What Does Wartime Rationing Have to do With Vegan Baking?

Jola Bańkowska /
Jola Bańkowska / | © Culture Trip

During World War I, ingredients for baking were scarce, but rather than go without teacakes completely, ingenious home cooks developed vegan hacks that are still used today.

Nut-free, dairy-free, sugar-free, calorie-free; there is no limit to the option of free-from food products in the supermarket aisles today. Dietary restrictions have become as much a matter of preference as they are a declaration of identity.

Veganism is arguably one of the most politically charged diet trends, with equal vehemence from advocates of plant-based diets, and those who fear that the vegan diet is nutrient poor. But before our Netflix suggested lists were full of gruesome documentaries that turned many a stomach against the consumption of animal products, there were times when veganism was a necessity rather than a choice.

When WWI started in 1914, there was very little food rationing, but as the conflict continued, food shortages became so severe that they demanded government intervention.

In 1917, The Win-the-War Cookery Book reminded housewives, “the British fighting-line shifts and extends; and now you are in it. The struggle is not only on land, and sea; it is in your larder, your kitchen and your dining-room. Every meal you serve is now literally, a battle.”

WWI Propaganda poster

While the primary focus of Win-The-War was on reducing wheat consumption after a crop failure in 1916, it also addressed concerns about meat consumption. Official rations on dairy and meat were introduced in 1918, making it necessary for home cooks to adjust their methods.

The idea of a meat-free diet was not new. By the time WWI broke out, the renowned doctor, nutritionist and health activist John H. Kellogg had spent a significant amount of time and effort trying to popularise vegetarianism.

Even though the term vegan did not exist at the time, people were reticent to use eggs and dairy products for desserts, and instead preferred to use them to make more protein-dense meals in order to make up for the decreased availability of meat.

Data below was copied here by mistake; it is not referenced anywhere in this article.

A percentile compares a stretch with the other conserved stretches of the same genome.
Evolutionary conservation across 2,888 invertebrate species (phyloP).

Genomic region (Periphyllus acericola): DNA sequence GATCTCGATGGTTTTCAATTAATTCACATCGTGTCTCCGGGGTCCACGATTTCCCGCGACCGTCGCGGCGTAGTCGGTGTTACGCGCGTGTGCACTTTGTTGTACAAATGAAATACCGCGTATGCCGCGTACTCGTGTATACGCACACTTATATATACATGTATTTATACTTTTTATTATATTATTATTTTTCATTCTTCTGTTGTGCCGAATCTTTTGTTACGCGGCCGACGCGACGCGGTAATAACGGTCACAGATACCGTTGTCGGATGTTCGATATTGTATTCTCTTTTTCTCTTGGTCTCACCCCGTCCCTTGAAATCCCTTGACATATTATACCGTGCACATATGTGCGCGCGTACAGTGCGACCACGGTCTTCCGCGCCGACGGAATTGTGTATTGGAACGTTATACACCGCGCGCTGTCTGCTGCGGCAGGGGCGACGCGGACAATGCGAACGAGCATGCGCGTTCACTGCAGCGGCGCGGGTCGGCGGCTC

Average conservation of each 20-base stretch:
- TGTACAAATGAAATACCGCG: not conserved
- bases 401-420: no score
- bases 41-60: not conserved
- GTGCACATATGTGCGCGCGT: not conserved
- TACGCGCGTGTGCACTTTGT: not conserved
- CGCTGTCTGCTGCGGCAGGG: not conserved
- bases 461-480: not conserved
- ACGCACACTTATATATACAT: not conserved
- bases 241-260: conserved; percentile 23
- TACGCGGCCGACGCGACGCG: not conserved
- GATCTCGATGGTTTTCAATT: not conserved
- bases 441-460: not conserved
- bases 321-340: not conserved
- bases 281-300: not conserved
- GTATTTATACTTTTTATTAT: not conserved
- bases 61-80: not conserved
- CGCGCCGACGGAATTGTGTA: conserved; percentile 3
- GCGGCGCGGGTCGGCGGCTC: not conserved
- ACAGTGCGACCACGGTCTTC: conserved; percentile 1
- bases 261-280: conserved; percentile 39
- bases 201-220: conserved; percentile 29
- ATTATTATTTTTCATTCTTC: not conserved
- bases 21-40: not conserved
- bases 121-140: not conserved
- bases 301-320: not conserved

Instead of saving up enough rations to justify making a cake, inventive homemakers came up with vegan baking recipes without realising it. One such recipe in The People’s Friend, simply called “War Cake,” used 450g of dried fruits soaked in water to make a cake that was dense but still soft and sweet enough to serve with tea.

Eggs work as a binding agent in baking but their properties are hard to replicate, so the stickiness of the dried fruits in the 1918 War cake would have given the cake structure. In modern vegan baking, dried fruits are used in the same way, with the added benefit that their natural sweetness reduces the need to use refined sugar.

A shopkeeper cancels the coupons in a British housewife’s ration book for the tea, sugar, cooking fats and bacon she is allowed for one week

In fact, most free-from food substitutes can trace their roots to a moment of scarcity. The aforementioned wheat crop failure in 1916 led to a need to develop bread without wheat that was unintentionally gluten-free.

During the wheat shortage, the mayor of Cologne, Konrad Adenauer, developed a bread that used corn and rice flours which he obtained from Romania. However, once Romania entered WWI against the Germans, his supply went dry and he began experimenting with soy flour. Adenauer went on to develop a meatless sausage, called the “friedenswurst”, or “peace sausage”.

After wartime rations were lifted, many people did fall back into some of their old habits, but having been introduced to a new way of cooking and eating, their diets were forever changed. According to historian Harvey Levenstein, diets of people in the US and the UK contained far more plant-based foods than they had prior to WWI.

In the last 100 years we have improved upon substitutes for meat and dairy items, but it is hard to know if they would have gotten their start without the need to improvise during wartime.

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